3 Questions To Ask When Choosing A Primary Care Physician For Your Premature Baby

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A while back, I started suffering from recurrent vaginal yeast infections. Whenever I got a yeast infection, my stomach hurt. I also experienced pain during urination. Tired of feeling bad all of the time, I scheduled an appointment with my trusted physician. This medical professional recommended I make some positive lifestyle changes. For instance, my caring doctor told me to begin wearing cotton underwear, drinking lactose free milk, and eating yogurt. My physician also recommended I take a probiotic every day. On this blog, I hope you will discover some of the most common, effective treatments for chronic medical issues.

3 Questions To Ask When Choosing A Primary Care Physician For Your Premature Baby

24 April 2017
 Categories: Health & Medical , Blog

If you have recently had a baby that was born earlier than expected and needed to spend time in the NICU, you may find that choosing a primary care physician for your little one is quite challenging. For instance, it's best to verify that the doctor has experience with premature babies, especially if your infant experienced complications from being born early. In addition, premature infants are often more likely to get sick due to their immature immune systems, so choosing a doctor with extended office hours or an emergency after-hours contact system will be useful. A third consideration pertains to medically complicated infants, as the physician's familiarity with nearby medical specialists can make it easier to obtain the appropriate care for your baby. Therefore, when you need to know that you have chosen the most appropriate primary care physician for your premature baby, asking the following questions of each candidate will be quite helpful.

#1-How Much Experience Does The Physician Have With Preemies Similar To Your Own?

It's important to note that premature delivery of a baby is a bit of a catch-all description that can include all babies born prior to about 37 weeks of gestation.  However, babies born at 36 or 37 weeks of pregnancy and are otherwise healthy don't always need to spend much time in the Neonatal Intensive Care Unit, which is also known as the NICU. In comparison, a micro-premie can be defined as a baby born before 26 weeks of pregnancy or who is born weighing one pound, twelve ounces or less. Babies that small have much lower survival rates, will need to spend a long time in the hospital and are at a higher risk of having significant health problems. 

As you can see, it's best to not simply choose a primary care doctor for your premature baby with experience with preemies. Instead, you should verify the extent of his or her experience with babies born at similar gestations and with similar medical histories to your son or daughter.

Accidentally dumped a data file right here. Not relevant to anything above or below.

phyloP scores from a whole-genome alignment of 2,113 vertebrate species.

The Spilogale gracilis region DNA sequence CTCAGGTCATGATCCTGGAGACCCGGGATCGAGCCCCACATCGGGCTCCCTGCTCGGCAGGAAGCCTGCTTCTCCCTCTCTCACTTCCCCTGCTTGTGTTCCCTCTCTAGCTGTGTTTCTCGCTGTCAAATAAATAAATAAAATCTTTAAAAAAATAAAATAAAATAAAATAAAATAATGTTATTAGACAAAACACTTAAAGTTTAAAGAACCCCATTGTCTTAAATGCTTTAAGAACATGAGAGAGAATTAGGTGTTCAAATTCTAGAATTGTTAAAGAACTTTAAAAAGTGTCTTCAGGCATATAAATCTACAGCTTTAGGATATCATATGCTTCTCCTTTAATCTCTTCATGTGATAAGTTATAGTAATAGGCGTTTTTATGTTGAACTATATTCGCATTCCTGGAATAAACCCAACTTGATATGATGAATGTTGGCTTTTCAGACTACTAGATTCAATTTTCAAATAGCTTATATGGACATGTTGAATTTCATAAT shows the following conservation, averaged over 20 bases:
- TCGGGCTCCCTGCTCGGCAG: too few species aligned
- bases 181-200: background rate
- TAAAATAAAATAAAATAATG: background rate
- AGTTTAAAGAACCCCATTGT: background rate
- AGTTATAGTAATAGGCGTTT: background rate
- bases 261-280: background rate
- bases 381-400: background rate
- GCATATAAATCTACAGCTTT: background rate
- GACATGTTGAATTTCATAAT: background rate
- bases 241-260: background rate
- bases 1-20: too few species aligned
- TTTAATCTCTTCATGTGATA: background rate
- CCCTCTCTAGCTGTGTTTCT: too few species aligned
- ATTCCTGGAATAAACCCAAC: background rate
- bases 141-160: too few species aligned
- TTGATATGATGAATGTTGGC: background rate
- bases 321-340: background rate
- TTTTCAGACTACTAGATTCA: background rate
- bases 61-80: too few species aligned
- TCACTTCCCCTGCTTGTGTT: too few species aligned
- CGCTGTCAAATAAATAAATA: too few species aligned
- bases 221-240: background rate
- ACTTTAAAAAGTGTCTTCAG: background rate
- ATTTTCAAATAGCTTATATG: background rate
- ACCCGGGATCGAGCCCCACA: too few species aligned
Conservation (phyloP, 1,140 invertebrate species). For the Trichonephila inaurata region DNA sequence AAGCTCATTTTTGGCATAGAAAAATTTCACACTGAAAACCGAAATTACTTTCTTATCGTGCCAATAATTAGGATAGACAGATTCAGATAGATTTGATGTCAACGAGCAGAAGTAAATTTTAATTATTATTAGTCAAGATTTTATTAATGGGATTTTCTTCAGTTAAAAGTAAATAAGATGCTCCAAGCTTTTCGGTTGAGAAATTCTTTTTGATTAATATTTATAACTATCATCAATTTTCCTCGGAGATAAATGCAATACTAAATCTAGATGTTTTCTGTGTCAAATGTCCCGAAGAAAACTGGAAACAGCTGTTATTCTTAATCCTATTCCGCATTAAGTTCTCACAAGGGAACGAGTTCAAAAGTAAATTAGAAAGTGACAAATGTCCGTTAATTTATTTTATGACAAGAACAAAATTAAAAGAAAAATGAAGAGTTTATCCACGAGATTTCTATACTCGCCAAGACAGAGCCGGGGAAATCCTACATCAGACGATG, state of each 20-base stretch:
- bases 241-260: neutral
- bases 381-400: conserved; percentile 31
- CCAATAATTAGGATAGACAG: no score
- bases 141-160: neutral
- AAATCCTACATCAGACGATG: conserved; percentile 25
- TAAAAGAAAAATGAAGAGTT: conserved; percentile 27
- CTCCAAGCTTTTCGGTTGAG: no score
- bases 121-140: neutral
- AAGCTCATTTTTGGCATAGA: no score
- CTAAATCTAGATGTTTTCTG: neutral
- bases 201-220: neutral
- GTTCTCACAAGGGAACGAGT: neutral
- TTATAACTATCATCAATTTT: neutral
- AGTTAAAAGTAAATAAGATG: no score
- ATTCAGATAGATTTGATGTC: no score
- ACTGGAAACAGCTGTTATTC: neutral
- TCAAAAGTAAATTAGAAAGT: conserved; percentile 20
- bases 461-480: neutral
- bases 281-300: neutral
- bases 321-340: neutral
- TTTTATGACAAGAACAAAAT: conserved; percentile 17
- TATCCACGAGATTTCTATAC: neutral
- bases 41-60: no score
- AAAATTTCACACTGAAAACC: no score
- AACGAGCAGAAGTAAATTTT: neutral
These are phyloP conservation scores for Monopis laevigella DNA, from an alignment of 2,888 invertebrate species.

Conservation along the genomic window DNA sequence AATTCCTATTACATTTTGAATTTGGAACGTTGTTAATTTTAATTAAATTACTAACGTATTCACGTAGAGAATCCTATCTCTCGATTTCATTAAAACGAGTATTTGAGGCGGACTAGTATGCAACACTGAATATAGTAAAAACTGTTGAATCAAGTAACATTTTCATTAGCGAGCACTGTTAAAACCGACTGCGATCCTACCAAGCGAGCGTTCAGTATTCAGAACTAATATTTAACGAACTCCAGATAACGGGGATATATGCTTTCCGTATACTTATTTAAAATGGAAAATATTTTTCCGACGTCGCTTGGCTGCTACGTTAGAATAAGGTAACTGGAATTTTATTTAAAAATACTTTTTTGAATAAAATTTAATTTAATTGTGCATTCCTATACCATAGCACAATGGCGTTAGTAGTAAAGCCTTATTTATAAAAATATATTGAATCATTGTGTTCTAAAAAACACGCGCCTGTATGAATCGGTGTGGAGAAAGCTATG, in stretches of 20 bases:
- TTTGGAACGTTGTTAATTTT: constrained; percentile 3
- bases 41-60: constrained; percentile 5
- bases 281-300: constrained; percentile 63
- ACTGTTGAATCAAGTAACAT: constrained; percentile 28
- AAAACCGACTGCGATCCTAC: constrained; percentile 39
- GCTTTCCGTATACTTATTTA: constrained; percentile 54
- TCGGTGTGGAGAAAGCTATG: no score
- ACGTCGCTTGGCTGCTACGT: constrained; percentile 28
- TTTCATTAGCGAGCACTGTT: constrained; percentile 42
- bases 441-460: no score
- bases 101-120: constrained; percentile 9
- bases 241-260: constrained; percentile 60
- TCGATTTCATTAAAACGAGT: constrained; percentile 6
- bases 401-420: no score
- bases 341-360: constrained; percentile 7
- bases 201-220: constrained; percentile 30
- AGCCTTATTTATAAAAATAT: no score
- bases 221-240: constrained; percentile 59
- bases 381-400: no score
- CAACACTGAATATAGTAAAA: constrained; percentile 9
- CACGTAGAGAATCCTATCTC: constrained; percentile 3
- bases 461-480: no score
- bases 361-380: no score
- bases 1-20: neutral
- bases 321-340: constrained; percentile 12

#2-How Easy Is It To Get A Quick Appointment Or An After-hours Consultation?

 As mentioned previously, babies born early often have compromised immune systems and the earlier an infant is born, the more likely he or she is to have that issue. As a result, you need to know that you can speak with a doctor on call when your baby seems to be getting sick and get prompt medical care. 

One option that many doctors have is an on-call nurse or other medical professional who can advise you what to do and speak with the doctor on your behalf if the situation warrants. In addition, extended office hours, including weekends, may also be an option. Being able to have your baby seen by his or her regular doctor for medical problems that are not life-threatening is crucial, since taking a baby with a compromised immune system to the emergency room where many germs are present should be avoided whenever possible.        

#3-Will Your Doctor Recommend The Specialists Your Child Might Need?

Since many babies born early experience issues with their hearing, vision, development and internal organs, you might be spending a lot of time with your son or daughter in medical appointments in the first few months or years of your child's life.  In addition, physical therapy is often recommended to help premature infants meet their developmental goals and to become healthier.

Therefore, it's a good idea to determine if your baby's physician is familiar with and able to recommend different specialists that your baby might need. If so, that is a good opportunity to determine who those professionals are and why your child's primary care doctor is comfortable recommending them.

In conclusion, a primary care physician is important for everyone, but can be especially so for premature babies. As a result, it's a good idea to ask the above questions when you are choosing the right medical professional for your premature baby for the foreseeable future.